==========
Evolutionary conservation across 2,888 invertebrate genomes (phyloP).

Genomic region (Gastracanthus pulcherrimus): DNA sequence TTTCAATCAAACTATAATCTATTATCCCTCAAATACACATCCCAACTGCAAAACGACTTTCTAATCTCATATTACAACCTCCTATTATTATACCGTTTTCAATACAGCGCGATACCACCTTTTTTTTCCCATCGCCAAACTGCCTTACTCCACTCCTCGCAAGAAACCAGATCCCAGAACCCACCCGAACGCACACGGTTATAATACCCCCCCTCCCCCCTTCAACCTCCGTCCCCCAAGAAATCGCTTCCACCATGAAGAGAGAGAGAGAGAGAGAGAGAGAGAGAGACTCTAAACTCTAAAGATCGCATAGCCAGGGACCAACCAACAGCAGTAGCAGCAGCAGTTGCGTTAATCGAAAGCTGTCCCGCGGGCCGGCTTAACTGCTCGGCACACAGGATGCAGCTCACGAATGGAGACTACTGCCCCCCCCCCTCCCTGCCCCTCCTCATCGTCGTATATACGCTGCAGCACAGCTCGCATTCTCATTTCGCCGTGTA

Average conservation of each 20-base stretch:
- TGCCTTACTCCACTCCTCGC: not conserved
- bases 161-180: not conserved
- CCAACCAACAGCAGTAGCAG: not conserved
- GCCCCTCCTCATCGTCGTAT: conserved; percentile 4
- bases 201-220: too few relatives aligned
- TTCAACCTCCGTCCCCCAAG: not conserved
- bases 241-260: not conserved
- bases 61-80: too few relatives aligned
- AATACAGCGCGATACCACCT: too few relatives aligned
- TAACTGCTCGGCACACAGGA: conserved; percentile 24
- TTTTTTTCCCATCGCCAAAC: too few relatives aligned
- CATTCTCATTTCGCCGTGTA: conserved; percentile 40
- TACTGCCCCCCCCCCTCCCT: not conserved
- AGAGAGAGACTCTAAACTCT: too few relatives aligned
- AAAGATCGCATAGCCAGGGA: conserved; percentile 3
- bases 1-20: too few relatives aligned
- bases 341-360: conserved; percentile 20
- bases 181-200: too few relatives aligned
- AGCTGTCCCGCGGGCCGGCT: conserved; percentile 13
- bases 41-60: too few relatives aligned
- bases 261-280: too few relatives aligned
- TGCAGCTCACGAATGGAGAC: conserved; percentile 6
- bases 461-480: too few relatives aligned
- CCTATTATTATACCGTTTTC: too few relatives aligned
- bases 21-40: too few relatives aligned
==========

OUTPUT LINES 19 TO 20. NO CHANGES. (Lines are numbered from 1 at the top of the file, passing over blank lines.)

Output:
- bases 1-20: too few relatives aligned
- bases 341-360: conserved; percentile 20